Page 4: A stoush has emerged between Treasury and the massive industry superannuation sector after the department accused Industry Super Australia of inflating the potential impact on retirement savings of withdrawing money under the government’s emergency early release of super scheme.

Page 17: Private equity and venture capital in Australia has a record $13bn in “dry powder” to invest in a growing number of deals expected as companies restructure in the wake of the COVID-19 crisis, according to a report by the Australian Investment Council.

Page 19: Global development and construction giant Lendlease is raising up to $1.15bn in fresh equity, in the biggest move by a property company in response to the coronavirus crisis.

Coles became the first supermarket to announce on Tuesday that it would lift buying restrictions on some consumer staples, including toilet paper and paper towel, introduced in the wake of the coronavirus pandemic.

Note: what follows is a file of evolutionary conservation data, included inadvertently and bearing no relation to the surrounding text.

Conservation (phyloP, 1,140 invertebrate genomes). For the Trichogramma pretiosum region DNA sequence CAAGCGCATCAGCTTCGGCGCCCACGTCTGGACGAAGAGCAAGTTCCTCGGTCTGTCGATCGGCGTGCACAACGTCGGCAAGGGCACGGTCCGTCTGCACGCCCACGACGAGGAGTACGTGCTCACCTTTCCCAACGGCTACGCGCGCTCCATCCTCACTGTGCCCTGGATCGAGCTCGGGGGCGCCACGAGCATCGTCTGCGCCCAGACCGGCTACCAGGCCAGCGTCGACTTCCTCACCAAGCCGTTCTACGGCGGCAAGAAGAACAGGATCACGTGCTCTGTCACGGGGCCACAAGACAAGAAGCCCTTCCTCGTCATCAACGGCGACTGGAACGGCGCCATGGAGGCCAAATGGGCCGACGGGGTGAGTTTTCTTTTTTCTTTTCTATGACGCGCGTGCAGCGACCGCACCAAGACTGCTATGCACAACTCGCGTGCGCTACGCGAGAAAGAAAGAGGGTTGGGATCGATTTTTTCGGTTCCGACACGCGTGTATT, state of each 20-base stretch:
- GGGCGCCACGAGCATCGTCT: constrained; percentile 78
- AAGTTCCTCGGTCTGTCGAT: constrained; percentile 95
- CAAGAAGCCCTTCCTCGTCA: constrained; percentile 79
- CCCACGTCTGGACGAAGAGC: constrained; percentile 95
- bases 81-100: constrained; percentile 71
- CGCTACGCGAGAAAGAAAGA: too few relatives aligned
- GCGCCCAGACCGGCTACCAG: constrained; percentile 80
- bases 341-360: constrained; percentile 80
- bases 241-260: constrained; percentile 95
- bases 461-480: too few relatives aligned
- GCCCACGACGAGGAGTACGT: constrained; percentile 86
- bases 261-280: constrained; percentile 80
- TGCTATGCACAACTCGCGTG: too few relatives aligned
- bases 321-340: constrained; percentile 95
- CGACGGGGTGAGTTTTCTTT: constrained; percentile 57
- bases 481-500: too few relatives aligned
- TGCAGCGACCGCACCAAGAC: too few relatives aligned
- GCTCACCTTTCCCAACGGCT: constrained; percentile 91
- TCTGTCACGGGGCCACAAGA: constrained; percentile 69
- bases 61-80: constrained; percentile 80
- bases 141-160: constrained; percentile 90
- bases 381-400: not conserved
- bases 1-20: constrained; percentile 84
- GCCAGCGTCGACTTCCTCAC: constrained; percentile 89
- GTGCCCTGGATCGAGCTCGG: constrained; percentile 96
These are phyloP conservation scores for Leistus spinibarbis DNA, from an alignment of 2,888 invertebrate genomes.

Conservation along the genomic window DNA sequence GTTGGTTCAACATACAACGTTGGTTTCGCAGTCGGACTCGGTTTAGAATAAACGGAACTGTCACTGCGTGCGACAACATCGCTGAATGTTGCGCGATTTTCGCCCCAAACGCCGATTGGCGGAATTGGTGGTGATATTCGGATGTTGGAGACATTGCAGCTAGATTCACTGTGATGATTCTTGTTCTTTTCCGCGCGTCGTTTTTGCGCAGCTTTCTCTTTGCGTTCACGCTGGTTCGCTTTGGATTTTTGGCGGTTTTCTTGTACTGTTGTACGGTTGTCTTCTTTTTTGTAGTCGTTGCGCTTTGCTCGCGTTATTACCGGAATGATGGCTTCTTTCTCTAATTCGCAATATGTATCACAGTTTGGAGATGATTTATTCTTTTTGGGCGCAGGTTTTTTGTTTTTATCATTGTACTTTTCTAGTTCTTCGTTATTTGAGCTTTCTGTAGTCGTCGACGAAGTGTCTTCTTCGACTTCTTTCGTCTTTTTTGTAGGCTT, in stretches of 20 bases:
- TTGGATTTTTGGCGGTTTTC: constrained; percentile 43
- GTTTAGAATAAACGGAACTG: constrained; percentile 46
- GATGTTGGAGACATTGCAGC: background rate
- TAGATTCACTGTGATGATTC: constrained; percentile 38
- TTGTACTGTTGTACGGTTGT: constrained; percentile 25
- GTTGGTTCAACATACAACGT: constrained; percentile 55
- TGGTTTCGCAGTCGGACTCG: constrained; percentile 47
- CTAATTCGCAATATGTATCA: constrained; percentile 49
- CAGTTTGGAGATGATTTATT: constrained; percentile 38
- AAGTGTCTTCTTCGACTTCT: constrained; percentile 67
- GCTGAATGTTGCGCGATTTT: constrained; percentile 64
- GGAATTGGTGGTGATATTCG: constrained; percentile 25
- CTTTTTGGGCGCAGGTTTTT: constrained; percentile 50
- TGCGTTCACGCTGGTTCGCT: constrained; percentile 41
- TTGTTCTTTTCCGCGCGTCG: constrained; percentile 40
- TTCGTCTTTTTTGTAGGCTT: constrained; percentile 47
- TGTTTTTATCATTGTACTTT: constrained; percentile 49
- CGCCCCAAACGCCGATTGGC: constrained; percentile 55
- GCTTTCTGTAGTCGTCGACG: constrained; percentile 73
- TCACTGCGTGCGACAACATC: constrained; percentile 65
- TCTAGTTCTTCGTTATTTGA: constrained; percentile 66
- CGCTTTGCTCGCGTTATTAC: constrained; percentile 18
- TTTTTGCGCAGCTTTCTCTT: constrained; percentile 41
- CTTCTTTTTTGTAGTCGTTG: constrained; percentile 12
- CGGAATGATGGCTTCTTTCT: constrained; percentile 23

Page 26: Hearing implant manufacturer Cochlear has super-sized its share purchase plan by $170 million to $220m, citing strong demand from retail investors seeking to gain a slice of the stock on the cheap.

 

 

The West Australian

Page 3: The McGowan Government and Police Commissioner Chris Dawson are in talks with the AFL about creating a workable western hub for the competition.

Page 5: Former foreign minister Julie Bishop says it would be “regrettable” for China to stop sending international students to Australia simply because the Federal Government wants to push ahead with an investigation into the origins of COVID-19.

Australia's coronavirus testing capabilities will be increased by almost 20-fold after billionaire Andrew Forrest helped the Federal Government procure 10 million new testing kits.